Notes: Bruins' power play continues to sputter


Notes: Bruins' power play continues to sputter

By JoeHaggerty

MONTREAL The track record isnt great.

The last team to capture a Stanley Cup playoff series without scoring at least one power-play goal was the Detroit Red Wings during a four-game sweep of the Anaheim Ducks in 2003.

Its much more difficult to track down a team that emerged victorious in a six- or seven-game series without a power-play goal. And if the Bruins -- now a pathetic 0-for-19 with the man advantage during their series against the Canadiens -- wind up losing, their failure to convert on the power play will be a big reason why.

Weve got to be a lot better on the PP, said Mark Recchi. Were not getting any sustained pressure to top it off. Were getting one shot or one hit, and its getting blocked down."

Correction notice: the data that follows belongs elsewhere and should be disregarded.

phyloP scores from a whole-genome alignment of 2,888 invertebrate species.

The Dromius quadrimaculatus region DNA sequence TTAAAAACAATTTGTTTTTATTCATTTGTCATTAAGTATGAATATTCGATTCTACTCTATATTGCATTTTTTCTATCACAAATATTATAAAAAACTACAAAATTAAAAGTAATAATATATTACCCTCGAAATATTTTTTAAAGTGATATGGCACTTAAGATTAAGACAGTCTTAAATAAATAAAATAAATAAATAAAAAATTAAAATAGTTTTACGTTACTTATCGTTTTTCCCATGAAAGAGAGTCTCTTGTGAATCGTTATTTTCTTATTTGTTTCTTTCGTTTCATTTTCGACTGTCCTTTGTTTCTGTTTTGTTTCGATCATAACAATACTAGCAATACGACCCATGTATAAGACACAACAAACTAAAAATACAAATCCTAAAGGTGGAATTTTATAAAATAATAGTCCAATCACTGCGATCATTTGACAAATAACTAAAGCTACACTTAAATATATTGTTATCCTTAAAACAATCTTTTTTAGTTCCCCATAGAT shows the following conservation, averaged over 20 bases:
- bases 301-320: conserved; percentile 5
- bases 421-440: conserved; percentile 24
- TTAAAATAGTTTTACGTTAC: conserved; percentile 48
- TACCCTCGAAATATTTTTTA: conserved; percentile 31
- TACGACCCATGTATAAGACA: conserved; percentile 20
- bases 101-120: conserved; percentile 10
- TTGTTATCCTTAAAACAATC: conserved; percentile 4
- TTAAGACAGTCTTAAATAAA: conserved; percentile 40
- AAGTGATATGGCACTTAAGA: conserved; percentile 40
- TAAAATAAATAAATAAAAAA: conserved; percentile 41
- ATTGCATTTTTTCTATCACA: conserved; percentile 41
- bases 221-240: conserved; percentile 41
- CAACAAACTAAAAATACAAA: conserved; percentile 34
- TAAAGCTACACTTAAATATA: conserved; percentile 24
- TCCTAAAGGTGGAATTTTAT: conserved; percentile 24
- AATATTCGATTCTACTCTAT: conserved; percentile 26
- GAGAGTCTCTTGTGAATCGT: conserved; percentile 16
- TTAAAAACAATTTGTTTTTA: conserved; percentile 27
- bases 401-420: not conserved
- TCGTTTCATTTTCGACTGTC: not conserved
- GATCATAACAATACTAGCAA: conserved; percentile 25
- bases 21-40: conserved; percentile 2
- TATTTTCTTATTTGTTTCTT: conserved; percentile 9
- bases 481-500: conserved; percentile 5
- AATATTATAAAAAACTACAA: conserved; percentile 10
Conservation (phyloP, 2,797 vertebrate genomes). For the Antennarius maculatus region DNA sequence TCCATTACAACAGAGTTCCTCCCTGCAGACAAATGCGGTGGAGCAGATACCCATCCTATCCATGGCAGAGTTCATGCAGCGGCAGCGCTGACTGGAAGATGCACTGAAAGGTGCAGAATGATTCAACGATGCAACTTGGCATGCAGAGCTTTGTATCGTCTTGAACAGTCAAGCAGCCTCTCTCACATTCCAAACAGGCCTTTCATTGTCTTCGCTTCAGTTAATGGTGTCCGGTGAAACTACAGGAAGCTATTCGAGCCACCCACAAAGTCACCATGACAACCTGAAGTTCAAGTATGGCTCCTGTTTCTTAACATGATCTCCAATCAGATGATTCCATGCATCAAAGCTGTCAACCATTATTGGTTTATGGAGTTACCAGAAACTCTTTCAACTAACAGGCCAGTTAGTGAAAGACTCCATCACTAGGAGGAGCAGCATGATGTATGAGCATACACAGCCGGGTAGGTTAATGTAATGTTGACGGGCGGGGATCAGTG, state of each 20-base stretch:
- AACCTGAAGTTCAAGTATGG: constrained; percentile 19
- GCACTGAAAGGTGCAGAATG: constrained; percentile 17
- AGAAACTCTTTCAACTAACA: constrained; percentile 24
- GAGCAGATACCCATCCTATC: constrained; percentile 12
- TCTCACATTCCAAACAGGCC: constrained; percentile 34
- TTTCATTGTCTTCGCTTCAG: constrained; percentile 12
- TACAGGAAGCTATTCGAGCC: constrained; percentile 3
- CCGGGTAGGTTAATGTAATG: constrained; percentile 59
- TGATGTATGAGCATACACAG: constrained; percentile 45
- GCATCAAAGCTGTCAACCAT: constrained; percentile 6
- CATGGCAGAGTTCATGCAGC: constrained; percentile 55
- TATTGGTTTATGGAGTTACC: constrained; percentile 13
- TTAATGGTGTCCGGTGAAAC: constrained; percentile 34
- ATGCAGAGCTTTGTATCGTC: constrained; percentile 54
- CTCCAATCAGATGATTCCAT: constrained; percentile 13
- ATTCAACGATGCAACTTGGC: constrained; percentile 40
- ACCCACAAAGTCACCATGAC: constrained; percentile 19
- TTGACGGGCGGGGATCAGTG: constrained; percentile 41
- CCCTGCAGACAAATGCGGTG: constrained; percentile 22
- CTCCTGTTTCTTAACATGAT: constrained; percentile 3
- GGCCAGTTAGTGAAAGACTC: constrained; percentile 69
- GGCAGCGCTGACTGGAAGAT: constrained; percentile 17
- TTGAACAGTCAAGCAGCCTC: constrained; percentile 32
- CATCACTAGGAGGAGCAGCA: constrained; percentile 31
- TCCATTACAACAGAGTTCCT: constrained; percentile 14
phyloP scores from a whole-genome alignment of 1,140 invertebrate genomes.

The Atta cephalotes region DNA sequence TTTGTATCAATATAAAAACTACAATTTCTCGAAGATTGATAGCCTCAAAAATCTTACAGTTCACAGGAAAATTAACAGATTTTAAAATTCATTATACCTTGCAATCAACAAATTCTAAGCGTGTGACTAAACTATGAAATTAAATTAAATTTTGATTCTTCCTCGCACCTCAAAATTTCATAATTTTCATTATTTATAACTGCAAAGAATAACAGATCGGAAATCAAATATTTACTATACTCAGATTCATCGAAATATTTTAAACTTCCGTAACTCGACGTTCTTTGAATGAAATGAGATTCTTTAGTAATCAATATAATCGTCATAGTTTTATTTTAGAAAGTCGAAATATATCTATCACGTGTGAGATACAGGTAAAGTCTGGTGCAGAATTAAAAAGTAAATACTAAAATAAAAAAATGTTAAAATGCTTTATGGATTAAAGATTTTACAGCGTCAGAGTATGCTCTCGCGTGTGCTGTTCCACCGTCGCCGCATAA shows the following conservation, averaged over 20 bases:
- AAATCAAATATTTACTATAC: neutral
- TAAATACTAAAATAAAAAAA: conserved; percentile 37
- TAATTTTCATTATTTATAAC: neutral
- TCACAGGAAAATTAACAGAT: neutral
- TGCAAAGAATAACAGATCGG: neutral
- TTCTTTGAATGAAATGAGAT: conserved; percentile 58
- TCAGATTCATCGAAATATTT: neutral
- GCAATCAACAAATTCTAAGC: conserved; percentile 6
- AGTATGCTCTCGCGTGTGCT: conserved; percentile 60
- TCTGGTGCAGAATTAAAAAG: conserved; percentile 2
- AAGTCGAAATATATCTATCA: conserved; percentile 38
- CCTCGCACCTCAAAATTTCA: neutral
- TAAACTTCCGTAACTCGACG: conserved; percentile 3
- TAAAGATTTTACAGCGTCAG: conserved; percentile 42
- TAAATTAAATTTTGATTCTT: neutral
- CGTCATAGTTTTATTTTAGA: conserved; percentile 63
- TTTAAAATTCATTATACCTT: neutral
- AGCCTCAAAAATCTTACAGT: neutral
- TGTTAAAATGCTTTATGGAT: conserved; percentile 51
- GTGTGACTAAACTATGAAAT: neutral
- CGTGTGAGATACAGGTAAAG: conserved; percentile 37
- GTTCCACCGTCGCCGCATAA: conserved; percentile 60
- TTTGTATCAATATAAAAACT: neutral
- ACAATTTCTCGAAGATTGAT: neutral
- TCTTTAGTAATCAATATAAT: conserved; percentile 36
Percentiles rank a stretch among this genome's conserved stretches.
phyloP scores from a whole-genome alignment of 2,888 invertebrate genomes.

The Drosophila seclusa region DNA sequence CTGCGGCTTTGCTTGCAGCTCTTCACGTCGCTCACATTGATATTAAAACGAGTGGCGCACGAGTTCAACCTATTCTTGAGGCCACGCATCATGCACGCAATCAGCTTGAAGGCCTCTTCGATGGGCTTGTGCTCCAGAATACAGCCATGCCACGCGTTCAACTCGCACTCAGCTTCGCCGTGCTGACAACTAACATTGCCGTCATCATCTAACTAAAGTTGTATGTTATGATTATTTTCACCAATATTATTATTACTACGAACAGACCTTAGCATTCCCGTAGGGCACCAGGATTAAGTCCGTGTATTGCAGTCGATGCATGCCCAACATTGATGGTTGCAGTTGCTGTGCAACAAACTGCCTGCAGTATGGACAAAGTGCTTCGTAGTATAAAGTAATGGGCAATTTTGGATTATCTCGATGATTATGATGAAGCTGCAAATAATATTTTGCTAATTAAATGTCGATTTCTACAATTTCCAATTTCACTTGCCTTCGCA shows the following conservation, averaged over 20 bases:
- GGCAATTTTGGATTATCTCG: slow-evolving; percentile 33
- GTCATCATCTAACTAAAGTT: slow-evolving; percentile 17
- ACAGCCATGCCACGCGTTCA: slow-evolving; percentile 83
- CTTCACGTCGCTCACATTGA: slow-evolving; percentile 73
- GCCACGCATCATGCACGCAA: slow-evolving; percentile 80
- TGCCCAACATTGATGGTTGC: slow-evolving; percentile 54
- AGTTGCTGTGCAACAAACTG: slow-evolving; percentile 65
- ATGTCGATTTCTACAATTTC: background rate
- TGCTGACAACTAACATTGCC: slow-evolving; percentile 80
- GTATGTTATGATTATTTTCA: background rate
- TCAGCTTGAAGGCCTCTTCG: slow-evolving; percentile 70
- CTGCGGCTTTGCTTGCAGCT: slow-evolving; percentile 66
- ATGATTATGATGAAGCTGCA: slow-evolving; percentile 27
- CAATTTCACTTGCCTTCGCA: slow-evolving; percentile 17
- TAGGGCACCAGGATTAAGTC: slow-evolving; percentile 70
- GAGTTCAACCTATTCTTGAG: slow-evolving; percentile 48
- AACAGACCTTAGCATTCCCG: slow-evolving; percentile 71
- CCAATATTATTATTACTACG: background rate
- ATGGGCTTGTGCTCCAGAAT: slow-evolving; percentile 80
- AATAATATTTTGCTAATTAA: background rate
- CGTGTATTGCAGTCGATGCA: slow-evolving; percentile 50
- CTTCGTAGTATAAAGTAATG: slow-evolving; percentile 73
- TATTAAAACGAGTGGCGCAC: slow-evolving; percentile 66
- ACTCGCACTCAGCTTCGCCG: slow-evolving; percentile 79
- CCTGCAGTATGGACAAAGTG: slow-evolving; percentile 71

The Bruins managed a grand total of two shots on net in their four power plays Tuesday night, and its gotten to the point where theres little puck movement once in the zone and absolutely no creative player movement without the puck to force the Habs penalty killers into unfamiliar territory.

The Bruins seem exceptionally frustrated that they cant get even consistently maintain possession in the offensive zone while skating with the man advantage, and its gotten to the point where perhaps things need to be a little different. The current power-play design isnt surprising anybody, and is certainly not sneaking up on a Montreal team thats seen their power play time and time again over the five years.

Its up to Claude Julien and more specifically assistant Geoff Ward, who's in charge of the power play to start discovering ways to tweak the man advantage, perhaps adding Zdeno Chara to the big bodies down low around the net when things are getting a little rough.

Recchi wasnt biting when asked about potentially switching up the personnel and placing Chara smack dab in front of the net.

Thats not my job," Recchi said. "My job is whatever the coach tells me to go do. Whatever they come up with, well work through it and go there."